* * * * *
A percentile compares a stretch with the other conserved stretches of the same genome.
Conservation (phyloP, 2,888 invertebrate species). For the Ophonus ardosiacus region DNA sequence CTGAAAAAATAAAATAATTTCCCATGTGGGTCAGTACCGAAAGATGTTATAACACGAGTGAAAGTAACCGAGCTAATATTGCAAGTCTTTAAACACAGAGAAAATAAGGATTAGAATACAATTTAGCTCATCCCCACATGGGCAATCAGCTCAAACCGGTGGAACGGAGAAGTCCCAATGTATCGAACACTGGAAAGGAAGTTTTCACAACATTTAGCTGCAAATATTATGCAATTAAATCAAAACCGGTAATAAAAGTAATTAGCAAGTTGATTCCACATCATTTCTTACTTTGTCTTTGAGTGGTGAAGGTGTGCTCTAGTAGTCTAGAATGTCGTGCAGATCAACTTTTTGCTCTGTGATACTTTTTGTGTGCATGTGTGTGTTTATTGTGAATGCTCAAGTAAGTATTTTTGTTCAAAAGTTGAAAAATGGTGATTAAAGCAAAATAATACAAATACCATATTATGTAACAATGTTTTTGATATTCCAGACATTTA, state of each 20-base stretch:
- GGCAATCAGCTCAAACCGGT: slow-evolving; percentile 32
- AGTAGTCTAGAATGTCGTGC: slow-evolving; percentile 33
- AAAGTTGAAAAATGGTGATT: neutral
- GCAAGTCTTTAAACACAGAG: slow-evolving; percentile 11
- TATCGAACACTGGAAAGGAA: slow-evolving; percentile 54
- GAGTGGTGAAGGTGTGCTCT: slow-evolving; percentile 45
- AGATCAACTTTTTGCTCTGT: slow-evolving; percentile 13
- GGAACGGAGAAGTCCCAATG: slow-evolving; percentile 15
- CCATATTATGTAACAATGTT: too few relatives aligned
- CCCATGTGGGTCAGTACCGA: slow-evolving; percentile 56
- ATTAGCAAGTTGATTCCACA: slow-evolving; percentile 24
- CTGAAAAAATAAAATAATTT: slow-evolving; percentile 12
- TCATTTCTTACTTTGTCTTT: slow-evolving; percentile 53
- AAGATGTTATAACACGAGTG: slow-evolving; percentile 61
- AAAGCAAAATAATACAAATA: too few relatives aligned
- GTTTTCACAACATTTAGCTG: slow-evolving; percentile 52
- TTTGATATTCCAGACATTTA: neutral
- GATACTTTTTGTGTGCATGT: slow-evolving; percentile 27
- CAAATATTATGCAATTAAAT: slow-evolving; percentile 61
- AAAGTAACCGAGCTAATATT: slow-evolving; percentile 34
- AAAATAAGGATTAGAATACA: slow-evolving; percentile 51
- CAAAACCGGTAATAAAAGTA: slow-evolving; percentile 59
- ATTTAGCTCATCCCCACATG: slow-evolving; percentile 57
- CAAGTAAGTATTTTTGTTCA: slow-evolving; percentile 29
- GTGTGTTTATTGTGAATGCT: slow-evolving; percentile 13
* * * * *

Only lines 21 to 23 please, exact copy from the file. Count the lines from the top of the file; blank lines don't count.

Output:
- CAAATATTATGCAATTAAAT: slow-evolving; percentile 61
- AAAGTAACCGAGCTAATATT: slow-evolving; percentile 34
- AAAATAAGGATTAGAATACA: slow-evolving; percentile 51